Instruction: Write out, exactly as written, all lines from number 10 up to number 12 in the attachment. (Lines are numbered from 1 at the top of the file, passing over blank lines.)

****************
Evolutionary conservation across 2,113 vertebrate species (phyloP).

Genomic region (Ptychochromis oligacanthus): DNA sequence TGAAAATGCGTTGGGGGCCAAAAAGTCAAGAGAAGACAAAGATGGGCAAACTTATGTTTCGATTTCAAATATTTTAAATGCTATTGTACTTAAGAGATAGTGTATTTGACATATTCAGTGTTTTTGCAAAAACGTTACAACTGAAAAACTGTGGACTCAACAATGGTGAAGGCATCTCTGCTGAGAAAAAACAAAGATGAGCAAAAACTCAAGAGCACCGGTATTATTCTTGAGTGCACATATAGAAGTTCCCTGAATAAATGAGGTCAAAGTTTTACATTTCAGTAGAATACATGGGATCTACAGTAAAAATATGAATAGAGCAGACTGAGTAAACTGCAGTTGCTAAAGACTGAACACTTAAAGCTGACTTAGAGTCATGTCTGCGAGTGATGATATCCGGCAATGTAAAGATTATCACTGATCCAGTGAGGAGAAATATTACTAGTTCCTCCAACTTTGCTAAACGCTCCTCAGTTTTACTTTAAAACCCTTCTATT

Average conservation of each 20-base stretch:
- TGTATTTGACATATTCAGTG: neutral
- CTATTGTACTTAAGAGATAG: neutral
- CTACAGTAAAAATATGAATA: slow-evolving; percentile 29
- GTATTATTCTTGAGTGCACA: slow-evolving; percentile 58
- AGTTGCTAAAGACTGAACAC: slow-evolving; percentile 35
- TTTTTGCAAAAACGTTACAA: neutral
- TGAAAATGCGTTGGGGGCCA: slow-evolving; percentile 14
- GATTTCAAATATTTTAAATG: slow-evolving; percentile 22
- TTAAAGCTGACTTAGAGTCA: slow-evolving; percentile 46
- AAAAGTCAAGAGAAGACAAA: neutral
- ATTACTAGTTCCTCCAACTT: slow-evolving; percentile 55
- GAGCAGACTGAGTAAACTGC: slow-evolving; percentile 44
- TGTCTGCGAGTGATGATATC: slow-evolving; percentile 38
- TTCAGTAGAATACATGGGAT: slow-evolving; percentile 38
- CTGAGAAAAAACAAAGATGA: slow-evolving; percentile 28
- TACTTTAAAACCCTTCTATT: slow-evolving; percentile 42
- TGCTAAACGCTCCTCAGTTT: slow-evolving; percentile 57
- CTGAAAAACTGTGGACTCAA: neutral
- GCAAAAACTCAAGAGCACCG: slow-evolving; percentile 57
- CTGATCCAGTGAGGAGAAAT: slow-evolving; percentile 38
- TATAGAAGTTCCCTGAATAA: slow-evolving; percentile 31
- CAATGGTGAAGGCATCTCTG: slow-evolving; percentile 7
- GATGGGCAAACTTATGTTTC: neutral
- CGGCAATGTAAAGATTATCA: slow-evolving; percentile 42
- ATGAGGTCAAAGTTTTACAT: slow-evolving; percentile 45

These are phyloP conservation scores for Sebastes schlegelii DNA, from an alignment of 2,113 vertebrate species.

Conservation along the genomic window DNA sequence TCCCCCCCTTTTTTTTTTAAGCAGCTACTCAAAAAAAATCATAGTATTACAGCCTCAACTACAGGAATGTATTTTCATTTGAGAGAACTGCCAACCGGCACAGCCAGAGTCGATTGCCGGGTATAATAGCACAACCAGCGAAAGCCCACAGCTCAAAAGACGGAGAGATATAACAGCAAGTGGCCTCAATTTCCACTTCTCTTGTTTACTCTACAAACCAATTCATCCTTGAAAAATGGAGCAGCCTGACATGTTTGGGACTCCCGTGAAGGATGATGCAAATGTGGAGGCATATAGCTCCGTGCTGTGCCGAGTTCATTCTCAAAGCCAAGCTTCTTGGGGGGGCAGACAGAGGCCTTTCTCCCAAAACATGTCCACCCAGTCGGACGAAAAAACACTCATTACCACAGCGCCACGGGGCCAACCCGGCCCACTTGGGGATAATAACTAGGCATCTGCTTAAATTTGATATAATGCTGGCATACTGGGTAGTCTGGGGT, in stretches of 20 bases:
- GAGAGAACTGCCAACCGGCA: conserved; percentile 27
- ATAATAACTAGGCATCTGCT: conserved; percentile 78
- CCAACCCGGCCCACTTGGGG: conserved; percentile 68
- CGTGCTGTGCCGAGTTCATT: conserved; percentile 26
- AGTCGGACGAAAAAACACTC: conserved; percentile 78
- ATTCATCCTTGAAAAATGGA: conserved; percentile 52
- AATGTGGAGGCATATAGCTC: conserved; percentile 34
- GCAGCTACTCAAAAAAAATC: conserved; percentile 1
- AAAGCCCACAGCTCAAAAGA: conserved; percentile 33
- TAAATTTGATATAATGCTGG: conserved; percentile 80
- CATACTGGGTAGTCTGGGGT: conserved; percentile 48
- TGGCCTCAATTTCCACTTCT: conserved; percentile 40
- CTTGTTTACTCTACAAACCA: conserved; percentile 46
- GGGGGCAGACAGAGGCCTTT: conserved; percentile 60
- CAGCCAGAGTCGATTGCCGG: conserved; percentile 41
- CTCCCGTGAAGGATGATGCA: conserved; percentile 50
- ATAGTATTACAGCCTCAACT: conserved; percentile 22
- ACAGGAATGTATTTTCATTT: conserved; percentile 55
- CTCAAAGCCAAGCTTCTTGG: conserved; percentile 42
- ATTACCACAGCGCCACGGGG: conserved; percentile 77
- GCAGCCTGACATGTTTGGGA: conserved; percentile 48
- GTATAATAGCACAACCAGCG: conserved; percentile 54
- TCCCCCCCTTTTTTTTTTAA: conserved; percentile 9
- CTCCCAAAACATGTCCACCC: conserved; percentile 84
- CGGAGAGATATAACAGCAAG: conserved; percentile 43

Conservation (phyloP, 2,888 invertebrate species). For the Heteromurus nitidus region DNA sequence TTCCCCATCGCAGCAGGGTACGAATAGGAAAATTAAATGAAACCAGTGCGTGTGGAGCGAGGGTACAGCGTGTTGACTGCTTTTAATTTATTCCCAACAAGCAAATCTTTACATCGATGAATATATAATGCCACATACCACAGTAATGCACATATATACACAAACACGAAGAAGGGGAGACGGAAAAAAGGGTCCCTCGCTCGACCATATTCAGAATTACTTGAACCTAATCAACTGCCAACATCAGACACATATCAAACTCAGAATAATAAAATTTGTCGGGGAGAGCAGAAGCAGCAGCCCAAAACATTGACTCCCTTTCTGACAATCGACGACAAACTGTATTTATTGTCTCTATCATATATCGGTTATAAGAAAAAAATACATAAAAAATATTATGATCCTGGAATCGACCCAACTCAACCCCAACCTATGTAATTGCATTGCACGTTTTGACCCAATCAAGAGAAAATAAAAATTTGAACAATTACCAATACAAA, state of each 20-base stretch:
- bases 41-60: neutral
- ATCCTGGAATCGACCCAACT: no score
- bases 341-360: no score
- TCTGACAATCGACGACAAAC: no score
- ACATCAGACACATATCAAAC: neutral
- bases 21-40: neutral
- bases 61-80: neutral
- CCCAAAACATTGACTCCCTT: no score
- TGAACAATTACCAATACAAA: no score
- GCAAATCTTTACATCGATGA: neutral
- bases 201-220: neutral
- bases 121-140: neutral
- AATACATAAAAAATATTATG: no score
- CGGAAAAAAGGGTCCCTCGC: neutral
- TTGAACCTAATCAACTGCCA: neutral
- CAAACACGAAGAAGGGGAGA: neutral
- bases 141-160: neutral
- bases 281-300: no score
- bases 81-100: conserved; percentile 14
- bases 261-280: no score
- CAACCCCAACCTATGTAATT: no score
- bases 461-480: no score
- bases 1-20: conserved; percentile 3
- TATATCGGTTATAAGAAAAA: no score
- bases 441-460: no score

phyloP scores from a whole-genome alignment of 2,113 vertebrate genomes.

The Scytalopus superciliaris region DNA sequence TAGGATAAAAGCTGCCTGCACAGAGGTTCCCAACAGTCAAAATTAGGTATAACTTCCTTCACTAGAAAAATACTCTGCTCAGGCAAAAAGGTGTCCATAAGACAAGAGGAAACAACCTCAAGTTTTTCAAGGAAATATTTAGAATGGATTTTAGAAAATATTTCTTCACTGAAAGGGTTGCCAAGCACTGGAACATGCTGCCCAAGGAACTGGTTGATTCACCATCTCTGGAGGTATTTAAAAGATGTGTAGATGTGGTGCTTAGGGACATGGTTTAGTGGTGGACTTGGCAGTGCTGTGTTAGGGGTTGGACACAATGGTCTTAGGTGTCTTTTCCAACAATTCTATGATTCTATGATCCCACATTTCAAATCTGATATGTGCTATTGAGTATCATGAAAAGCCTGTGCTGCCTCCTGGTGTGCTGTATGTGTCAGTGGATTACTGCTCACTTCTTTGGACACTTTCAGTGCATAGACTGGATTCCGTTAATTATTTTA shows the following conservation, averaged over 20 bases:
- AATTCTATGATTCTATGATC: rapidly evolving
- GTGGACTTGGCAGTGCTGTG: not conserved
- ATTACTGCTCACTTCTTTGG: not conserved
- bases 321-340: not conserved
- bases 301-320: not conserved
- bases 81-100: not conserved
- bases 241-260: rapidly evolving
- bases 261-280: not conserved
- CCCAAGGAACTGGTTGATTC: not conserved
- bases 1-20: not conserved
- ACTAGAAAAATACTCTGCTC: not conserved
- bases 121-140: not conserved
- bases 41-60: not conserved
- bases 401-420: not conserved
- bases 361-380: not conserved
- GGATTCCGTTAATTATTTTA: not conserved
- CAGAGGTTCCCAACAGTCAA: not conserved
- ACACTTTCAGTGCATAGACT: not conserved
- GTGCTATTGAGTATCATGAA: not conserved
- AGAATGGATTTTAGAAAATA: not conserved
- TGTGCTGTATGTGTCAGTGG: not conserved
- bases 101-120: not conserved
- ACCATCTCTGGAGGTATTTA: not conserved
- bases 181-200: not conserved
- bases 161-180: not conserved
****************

- TGAAAATGCGTTGGGGGCCA: slow-evolving; percentile 14
- GATTTCAAATATTTTAAATG: slow-evolving; percentile 22
- TTAAAGCTGACTTAGAGTCA: slow-evolving; percentile 46